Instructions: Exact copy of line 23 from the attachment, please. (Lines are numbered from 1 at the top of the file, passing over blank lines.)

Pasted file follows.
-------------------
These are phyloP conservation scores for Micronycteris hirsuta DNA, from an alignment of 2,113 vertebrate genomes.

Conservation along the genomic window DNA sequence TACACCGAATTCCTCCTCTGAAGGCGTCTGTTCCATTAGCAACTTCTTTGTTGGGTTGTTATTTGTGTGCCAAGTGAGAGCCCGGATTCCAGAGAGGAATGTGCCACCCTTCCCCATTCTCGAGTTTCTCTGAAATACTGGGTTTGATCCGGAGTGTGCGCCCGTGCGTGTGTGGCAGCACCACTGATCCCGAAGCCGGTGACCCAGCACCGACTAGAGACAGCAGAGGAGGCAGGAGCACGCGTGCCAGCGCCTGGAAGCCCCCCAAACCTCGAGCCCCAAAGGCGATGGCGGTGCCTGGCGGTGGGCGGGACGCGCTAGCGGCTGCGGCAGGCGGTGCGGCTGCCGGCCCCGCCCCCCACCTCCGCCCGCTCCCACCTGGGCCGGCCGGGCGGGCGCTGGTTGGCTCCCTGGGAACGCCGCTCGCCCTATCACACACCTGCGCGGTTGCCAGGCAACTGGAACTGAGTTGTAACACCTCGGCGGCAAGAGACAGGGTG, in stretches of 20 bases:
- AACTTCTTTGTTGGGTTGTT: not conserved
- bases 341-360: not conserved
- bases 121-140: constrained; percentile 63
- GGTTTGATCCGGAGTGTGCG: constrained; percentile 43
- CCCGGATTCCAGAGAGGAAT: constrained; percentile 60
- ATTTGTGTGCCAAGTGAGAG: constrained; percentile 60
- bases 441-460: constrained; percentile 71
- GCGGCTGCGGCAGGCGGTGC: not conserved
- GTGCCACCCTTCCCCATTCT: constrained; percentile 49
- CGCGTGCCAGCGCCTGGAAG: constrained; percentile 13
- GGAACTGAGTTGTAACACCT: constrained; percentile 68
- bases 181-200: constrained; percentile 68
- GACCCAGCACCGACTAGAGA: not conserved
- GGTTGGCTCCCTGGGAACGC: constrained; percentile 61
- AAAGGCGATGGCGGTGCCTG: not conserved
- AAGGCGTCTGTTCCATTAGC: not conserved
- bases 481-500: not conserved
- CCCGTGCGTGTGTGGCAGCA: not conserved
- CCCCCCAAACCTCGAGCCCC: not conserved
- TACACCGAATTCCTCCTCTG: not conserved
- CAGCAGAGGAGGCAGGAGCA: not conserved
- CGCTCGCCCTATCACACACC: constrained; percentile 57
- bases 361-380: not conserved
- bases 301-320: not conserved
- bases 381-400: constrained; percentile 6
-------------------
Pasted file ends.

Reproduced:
- CAGCAGAGGAGGCAGGAGCA: not conserved